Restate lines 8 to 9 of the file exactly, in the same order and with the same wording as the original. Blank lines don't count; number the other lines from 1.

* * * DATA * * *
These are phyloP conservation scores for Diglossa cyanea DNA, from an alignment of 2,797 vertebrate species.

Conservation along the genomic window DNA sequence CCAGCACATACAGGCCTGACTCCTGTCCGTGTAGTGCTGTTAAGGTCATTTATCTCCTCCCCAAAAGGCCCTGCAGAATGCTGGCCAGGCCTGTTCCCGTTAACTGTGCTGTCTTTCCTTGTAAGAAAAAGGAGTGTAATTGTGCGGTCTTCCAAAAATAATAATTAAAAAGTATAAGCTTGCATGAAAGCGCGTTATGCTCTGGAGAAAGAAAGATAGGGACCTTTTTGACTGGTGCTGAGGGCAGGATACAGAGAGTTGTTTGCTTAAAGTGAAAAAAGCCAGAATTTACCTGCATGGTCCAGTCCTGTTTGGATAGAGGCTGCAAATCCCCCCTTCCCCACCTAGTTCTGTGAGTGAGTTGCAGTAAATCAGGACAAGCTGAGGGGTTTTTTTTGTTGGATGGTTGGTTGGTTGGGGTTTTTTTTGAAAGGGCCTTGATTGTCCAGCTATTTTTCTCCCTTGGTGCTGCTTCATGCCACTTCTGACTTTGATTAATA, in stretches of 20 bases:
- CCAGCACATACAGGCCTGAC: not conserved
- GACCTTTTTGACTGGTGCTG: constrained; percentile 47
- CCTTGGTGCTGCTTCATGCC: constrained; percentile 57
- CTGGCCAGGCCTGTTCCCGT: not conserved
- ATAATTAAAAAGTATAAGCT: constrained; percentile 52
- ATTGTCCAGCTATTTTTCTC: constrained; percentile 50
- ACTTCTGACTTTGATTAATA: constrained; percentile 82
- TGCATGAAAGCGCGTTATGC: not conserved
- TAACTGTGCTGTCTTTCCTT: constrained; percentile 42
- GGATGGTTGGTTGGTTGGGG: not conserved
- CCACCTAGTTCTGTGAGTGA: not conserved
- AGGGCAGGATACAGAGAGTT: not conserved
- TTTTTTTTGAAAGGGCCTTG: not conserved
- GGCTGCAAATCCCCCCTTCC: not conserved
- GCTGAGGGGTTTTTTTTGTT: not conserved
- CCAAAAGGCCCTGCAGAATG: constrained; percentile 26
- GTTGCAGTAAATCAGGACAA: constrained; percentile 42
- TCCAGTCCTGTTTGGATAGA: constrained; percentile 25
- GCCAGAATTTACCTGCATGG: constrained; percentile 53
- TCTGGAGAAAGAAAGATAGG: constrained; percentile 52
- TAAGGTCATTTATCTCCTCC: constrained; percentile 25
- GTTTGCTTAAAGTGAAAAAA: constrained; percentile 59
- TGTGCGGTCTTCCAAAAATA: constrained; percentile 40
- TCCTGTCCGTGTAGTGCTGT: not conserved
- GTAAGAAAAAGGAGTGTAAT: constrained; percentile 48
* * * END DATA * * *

- ATTGTCCAGCTATTTTTCTC: constrained; percentile 50
- ACTTCTGACTTTGATTAATA: constrained; percentile 82